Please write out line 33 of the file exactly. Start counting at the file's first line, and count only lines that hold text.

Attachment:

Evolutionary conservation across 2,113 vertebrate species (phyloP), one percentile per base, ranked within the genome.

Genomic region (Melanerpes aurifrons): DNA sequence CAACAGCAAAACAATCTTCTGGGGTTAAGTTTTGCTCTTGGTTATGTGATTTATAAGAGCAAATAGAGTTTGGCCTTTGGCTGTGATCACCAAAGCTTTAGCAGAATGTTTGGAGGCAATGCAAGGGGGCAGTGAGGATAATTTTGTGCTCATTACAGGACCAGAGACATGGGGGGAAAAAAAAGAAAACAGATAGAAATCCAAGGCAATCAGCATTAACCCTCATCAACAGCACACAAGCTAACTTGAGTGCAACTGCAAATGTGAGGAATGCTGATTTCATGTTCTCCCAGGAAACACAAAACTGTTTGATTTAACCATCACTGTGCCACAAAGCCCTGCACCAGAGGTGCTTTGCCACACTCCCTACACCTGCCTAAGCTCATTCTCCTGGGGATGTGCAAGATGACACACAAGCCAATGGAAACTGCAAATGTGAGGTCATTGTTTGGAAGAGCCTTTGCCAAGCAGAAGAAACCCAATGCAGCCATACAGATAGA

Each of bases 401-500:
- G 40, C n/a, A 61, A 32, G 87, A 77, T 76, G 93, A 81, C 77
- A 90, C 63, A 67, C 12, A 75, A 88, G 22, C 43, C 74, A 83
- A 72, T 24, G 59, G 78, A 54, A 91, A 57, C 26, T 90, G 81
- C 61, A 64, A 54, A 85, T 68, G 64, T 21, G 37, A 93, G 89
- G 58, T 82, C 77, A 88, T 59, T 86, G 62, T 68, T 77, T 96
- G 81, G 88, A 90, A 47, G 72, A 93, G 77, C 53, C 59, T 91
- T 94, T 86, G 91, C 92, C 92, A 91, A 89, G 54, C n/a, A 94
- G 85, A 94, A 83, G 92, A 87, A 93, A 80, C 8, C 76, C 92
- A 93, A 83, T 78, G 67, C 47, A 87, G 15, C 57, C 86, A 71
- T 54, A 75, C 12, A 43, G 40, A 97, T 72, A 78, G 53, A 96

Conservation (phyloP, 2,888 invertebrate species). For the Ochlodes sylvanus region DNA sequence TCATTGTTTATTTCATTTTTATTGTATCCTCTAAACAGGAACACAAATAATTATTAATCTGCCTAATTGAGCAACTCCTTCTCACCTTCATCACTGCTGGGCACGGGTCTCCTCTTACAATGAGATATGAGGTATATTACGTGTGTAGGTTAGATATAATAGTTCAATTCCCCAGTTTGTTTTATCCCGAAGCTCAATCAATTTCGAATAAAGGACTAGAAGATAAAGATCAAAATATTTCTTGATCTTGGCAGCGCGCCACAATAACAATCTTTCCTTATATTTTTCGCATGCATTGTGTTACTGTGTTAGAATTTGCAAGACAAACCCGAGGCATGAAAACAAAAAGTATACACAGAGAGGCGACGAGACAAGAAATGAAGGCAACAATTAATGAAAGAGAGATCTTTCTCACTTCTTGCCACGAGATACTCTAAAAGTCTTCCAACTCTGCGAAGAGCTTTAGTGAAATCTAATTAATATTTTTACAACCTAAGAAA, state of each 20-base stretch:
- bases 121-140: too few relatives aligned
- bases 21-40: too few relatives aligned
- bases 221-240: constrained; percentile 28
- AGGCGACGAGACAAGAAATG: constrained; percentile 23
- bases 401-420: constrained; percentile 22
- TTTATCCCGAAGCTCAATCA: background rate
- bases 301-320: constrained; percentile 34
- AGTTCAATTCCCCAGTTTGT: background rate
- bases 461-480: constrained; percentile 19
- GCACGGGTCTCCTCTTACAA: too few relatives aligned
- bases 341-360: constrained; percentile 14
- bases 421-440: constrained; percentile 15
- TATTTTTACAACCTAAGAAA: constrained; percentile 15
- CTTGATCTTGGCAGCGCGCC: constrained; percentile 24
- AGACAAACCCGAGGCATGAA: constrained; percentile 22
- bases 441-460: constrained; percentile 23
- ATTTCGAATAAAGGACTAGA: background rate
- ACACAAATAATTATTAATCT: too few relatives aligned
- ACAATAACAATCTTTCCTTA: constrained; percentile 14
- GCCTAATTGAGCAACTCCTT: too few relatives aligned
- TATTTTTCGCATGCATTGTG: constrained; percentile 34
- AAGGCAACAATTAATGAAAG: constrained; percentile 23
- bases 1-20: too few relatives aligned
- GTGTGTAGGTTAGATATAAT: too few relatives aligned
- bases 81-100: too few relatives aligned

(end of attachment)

- ACAATAACAATCTTTCCTTA: constrained; percentile 14